The Six Best Summer Jobs for Students and Why

I recently met Geoff Goodman, president of Orange Leaf Yogurt. He oversees 300 frozen yogurt stores all over the country. Orange Leaf was founded in 2008 and now employs thousands of young team members across America. The majority of them are high school or college students…much like the ones you see each day.

What makes Geoff different is his perspective on leading young team members who may not stay at one of his frozen yogurt stores for long. Instead of debating about how they can retain employees longer—he’s chosen the mantra: “America’s Best First Job.” Geoff is working with his franchisees to make Orange Leaf a “launching pad” for kids to start their careers. While at a store, they’ll learn customer service, profit and loss, resume writing and anything else they’re interested in learning about doing business well. Interestingly, Geoff said this mindset often has a reverse effect. When employers invest in young team members—those kids often stay.

What a great way to embrace the challenge: “America’s Best First Job.”

What’s the Best Job to Get Ready for a Career?

I interviewed Geoff for an upcoming podcast, and he got me thinking about the kind of jobs that would be optimal for a student this summer. I reflected on the jobs I had growing up, and which ones best prepared me for my career. While the industries may vary, I recommend you help your students identify a job that fits into some of the follow descriptors:

  1. Something that’s in the service industry.

While middle class teens frequently avoid quick-service restaurants or other service industries—I believe a job that involves direct customer service is one of the best ways to get ready for life and career. Learning to serve people who are often demanding or have bad attitudes is an incredible foundation for any career. Serving such customers with a smile is almost priceless. When I hire young professionals, I’ve always had better experiences with those who’ve waited tables at restaurants or volunteered in unpleasant contexts.

  1. Something that requires patience and tenacity.

Another great “career workout” is taking a job that actually requires students to have patience, resolve and stamina. Call it old-fashioned grit. Affluent or middle class kids usually don’t pursue these kinds of jobs. Consider this, however. In a world where almost everything we want is ours with a quick click, it’s desirable to develop the ability to wait and work at something over time. I love a kid who’ll jump on a job that’s a “crock pot”—not a “microwave.”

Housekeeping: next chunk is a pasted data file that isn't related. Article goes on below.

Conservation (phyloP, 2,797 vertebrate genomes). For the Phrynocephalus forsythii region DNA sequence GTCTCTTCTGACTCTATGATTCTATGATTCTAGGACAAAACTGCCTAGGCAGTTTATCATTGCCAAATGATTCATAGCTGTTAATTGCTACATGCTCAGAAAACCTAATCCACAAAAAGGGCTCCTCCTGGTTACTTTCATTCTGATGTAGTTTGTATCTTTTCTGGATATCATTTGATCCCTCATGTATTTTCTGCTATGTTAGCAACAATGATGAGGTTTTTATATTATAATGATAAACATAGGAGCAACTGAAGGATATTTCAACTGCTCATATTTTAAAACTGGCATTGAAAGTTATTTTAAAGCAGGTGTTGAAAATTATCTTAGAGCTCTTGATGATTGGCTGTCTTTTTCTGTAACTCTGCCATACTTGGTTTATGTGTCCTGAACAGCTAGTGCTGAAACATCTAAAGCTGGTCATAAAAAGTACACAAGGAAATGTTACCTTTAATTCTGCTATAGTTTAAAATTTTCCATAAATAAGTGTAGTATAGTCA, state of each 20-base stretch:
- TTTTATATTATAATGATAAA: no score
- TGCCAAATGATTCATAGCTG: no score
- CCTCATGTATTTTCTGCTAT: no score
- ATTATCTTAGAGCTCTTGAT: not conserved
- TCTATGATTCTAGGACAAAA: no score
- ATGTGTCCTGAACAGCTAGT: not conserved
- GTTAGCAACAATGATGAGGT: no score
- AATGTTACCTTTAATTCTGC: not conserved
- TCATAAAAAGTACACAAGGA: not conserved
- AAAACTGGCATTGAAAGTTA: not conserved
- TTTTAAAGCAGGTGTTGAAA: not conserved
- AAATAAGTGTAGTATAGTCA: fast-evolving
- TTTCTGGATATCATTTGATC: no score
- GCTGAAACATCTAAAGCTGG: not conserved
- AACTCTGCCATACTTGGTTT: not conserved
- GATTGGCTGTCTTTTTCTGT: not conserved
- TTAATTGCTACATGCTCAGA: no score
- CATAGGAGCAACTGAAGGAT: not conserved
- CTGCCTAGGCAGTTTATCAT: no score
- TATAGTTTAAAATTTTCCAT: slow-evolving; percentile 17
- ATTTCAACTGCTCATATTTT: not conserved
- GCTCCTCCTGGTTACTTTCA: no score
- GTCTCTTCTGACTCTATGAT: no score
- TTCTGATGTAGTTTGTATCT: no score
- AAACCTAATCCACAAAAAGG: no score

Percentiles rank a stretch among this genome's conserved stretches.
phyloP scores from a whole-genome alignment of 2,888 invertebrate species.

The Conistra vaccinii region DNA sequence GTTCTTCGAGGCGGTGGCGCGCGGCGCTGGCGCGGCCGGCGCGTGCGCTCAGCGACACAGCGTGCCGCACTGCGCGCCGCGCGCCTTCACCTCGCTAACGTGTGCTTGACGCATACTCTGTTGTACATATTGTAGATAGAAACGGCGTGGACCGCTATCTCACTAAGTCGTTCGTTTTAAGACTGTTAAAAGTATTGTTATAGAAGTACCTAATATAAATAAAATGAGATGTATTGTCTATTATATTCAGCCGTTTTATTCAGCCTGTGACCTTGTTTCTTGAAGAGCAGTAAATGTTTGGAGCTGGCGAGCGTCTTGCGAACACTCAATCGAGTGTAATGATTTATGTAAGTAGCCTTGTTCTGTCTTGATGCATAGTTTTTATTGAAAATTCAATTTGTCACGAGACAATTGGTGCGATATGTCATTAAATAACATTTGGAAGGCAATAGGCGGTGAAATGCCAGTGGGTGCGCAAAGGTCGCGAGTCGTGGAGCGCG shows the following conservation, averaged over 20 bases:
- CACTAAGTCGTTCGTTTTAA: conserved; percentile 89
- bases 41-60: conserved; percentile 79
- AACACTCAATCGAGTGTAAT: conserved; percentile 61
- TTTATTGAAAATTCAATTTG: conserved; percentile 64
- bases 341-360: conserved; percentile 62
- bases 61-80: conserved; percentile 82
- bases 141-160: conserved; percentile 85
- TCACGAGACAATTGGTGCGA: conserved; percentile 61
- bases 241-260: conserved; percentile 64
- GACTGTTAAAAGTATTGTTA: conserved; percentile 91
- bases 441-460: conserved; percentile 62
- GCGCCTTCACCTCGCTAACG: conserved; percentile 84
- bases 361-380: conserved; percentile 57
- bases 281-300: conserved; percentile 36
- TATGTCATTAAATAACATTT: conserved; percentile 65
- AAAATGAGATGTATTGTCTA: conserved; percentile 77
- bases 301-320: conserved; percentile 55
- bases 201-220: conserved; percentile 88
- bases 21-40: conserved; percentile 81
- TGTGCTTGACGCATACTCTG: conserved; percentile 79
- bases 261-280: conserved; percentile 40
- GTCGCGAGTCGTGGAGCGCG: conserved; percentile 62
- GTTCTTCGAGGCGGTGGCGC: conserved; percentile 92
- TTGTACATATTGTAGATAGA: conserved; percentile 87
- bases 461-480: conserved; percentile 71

1. Something that requires hands-on labor and sweat.

Ponder for a moment how jobs have evolved. For thousands of years, we’ve used muscles to get our work done. Then for 300 years, we’ve primarily used machines to get our work done. Today, most of us use our minds to get work done. It’s all we want to do. While I agree—their career will likely center on their brains—getting ready with a job requiring manual labor (like mowing lawns) was an incredible preparation for me. It’s like a track athlete using ankle weights in practice, so when they compete, their legs feel light.

  1. Something that includes a task outside their comfort zone.

When a recently minted college grad enters their career, there will be plenty of tasks they’ll be asked to do that are outside of their comfort zone. Now is the time to get used to it. I am not suggesting they take a job that’s out of their “gift zone” (as that’s important for them to develop), but one that’s far from their comfort zone, that pushes them to learn. It’s been said for years, but it’s still true: there’s no growth in the comfort zone, but there’s no comfort in the growth zone. Just like a rubber band, I grow and am most useful when I am stretched.

  1. Something that does not revolve around screens and technology.

I recommend this because screens and technology today are ubiquitous. I have no doubt any student looking for a job has mastered the art of the screen. Consequently, however, as a generation their levels of emotional intelligence are low. We don’t build our EQ on a screen. We do it when we’re interacting with real people and learning to read body language and tone. I am grateful to have worked at two fast-food cafés, an ice cream store and as a cook in a country club, where face-to-face people skills ruled the day.

  1. Something that exposes them to older and younger generations.

Finally, I believe it’s wise to pursue a job that places a student in the midst of multiple generations, where they not only deepen their social intelligence, but their understanding of varying perspectives and values. This will enable them to understand culture and worldviews more completely. It’s almost like travel—you get an education just interfacing with folks who are different. The job may not appear to be the most “fun” at first, but it will probably be the most satisfying in the long run.

I encourage you to help your young find jobs that prepare them for a great future.

The Six Best Summer Jobs for Students and Why